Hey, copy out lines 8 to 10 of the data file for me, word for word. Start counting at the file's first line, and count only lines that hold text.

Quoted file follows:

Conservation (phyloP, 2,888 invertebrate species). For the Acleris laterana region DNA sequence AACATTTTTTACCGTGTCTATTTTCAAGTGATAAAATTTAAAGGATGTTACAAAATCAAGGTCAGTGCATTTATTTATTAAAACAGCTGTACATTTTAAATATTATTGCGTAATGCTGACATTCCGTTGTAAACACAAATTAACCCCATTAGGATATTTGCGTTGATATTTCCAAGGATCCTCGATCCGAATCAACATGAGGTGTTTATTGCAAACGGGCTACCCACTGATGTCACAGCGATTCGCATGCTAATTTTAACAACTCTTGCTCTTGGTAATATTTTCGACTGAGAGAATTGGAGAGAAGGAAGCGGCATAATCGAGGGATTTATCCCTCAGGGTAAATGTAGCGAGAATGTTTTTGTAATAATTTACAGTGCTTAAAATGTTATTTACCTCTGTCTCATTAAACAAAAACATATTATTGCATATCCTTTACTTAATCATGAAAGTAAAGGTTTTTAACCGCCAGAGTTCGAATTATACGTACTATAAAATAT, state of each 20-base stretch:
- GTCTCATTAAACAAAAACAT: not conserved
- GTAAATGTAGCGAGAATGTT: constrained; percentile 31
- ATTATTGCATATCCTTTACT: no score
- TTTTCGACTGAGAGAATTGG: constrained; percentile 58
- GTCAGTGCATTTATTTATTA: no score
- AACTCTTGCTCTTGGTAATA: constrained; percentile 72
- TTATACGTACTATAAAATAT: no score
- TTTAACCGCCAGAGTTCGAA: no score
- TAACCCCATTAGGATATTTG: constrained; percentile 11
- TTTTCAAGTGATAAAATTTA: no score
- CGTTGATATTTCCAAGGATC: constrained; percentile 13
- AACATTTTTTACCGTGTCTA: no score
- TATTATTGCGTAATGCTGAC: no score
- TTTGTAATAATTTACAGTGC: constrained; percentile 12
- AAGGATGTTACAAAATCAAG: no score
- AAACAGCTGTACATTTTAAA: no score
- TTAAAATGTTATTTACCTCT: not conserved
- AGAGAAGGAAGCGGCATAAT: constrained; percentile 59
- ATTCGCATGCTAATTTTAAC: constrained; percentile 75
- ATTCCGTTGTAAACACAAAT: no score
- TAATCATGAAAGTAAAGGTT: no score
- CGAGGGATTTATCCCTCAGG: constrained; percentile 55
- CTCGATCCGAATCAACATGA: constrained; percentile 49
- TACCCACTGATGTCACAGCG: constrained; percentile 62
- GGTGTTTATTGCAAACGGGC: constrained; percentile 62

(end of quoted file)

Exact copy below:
- TTATACGTACTATAAAATAT: no score
- TTTAACCGCCAGAGTTCGAA: no score
- TAACCCCATTAGGATATTTG: constrained; percentile 11